"In the toolbox of Norwegian doctors there is nicotine free pharmaceutical products with well documented smoking cessation effects. These products are still not covered by the "blue prescription plan". Even patients with severe cases of COPD cannot get these products through "blue prescription", even though we know that quitting is by far the most important medical measure for a lot of these people."The "blue prescription plan" is a system where the government covers expenses for drugs for patients with serious and long-term illnesses. There is a little known paragraph in the medicine regulations here in Norway that hinders drugs for hair loss, impotence, alcohol addiction and tobacco addiction from being covered by this plan, and this paragraph is what Lønning wants to get into focus and probably rid of by writing this post.
Lønning doesn't argue that nicotine is bad for you, but she says that not getting rid of the addiction increases the chance of reverting to cigarettes. Actually it's the other way around. If you still get the nicotine from other, less harmful, sources the chance of reverting decreases. That's common sense. And that is exactly why e-cigarettes are working so well.
I also found a quite interesting comment on the post from a vaper who was part of the Champix trials here in Norway. She says she only managed to quit for 3 days through the use of Champix. After only 2 years Champix was available in the pharmacies. Where was the cry-out for long term studies before this happened? I think we all have read about the side-effects of Champix by now. And this vaper also says the last Champix attempt almost killed her, and having claimed 500 lives so far the pill kills faster than the cigarettes. Good point!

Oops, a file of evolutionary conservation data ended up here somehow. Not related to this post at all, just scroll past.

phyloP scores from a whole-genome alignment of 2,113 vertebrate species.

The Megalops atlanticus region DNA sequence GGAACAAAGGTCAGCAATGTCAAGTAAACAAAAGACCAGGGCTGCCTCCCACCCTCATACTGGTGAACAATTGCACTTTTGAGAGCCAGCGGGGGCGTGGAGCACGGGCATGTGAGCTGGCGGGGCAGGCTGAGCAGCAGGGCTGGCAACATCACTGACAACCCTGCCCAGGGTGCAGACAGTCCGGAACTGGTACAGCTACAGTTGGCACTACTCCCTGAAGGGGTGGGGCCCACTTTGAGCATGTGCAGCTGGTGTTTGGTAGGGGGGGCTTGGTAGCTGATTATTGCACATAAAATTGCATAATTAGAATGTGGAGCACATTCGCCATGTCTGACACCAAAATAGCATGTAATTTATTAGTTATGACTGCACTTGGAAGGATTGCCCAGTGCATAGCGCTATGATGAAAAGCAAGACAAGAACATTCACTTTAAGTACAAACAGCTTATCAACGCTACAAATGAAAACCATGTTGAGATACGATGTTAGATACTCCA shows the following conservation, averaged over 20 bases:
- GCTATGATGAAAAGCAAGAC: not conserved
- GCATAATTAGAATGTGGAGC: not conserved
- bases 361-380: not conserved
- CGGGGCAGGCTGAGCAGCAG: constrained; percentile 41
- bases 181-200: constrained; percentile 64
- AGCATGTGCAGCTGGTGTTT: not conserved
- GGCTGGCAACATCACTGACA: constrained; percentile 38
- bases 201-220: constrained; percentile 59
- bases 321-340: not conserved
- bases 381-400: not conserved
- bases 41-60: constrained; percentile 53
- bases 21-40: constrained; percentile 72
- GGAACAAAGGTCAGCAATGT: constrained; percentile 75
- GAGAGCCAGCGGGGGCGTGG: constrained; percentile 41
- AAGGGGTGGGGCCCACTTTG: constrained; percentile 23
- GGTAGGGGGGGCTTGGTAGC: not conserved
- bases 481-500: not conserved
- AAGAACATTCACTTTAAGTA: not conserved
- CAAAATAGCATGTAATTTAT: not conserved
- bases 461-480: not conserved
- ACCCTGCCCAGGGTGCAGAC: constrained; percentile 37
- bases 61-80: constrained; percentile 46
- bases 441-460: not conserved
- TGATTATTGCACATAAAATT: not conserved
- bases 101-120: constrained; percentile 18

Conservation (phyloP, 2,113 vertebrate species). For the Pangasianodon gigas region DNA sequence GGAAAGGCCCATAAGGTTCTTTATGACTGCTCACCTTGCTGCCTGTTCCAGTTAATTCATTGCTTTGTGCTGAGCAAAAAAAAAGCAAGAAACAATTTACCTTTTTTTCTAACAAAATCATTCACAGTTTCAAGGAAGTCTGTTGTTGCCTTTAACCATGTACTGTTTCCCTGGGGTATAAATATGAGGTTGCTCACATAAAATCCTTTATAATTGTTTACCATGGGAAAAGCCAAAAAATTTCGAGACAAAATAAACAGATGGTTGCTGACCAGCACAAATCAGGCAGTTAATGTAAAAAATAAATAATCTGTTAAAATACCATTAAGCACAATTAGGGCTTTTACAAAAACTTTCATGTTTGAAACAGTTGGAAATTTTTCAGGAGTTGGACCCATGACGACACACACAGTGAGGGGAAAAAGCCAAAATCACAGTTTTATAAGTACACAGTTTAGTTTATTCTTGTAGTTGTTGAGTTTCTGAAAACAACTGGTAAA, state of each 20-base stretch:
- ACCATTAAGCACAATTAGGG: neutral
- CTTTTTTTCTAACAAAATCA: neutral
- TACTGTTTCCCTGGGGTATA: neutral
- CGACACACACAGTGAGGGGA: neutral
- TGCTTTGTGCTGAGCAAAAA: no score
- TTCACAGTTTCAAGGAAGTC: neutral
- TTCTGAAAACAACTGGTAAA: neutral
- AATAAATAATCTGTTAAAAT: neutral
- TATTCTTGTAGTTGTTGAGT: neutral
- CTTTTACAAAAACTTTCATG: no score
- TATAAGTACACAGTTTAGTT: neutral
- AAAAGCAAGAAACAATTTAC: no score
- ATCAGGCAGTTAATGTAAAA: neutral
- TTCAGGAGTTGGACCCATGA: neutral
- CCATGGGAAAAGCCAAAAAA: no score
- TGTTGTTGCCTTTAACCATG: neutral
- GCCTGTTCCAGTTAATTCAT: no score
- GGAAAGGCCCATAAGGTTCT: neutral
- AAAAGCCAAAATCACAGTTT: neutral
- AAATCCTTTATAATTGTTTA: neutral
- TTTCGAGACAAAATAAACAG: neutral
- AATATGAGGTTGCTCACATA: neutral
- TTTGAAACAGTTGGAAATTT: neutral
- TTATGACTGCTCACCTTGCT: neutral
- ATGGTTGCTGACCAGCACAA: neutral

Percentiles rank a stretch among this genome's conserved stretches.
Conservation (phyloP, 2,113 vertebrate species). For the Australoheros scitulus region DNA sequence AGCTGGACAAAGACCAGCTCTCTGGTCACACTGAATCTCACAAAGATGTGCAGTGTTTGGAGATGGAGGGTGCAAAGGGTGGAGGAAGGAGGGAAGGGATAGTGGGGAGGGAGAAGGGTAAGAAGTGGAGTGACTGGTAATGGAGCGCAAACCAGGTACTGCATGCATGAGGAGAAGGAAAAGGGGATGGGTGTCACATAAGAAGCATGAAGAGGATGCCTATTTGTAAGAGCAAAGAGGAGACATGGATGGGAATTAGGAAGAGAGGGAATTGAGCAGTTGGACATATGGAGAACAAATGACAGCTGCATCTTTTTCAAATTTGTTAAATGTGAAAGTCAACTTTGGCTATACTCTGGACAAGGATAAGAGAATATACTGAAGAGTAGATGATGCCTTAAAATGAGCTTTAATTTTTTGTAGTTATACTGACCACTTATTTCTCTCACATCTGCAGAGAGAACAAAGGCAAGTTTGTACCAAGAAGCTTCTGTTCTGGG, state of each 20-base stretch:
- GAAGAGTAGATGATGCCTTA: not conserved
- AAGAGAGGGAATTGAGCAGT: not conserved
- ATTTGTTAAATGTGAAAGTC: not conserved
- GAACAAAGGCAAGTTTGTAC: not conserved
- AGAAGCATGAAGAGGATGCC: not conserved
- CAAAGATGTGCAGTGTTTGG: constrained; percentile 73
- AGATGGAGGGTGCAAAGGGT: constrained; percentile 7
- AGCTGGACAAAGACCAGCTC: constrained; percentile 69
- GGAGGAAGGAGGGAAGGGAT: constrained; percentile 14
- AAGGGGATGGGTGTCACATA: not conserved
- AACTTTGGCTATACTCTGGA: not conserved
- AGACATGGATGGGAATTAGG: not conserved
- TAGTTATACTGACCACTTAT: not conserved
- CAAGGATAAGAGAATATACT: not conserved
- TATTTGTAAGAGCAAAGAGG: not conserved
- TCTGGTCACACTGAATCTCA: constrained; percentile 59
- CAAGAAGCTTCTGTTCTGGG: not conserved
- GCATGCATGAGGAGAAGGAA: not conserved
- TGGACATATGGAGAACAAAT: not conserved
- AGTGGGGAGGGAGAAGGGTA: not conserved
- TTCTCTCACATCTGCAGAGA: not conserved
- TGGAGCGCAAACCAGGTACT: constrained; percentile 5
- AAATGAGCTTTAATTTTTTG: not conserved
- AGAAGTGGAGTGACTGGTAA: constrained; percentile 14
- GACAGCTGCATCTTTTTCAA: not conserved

This has nothing to do with concern for public health from Pfizer Norway's side. It's all about the money. Lønning finishes the article by saying she believes our minister of health, Bent Høye, belongs to a party that believes more in reason than prohibition and that she hopes the government will re-consider their position when it comes to refunding smoking cessation drugs. Her agenda seems pretty clear now: She wants the Norwegian government to pay for peoples Champix, so her company can sell more of it.
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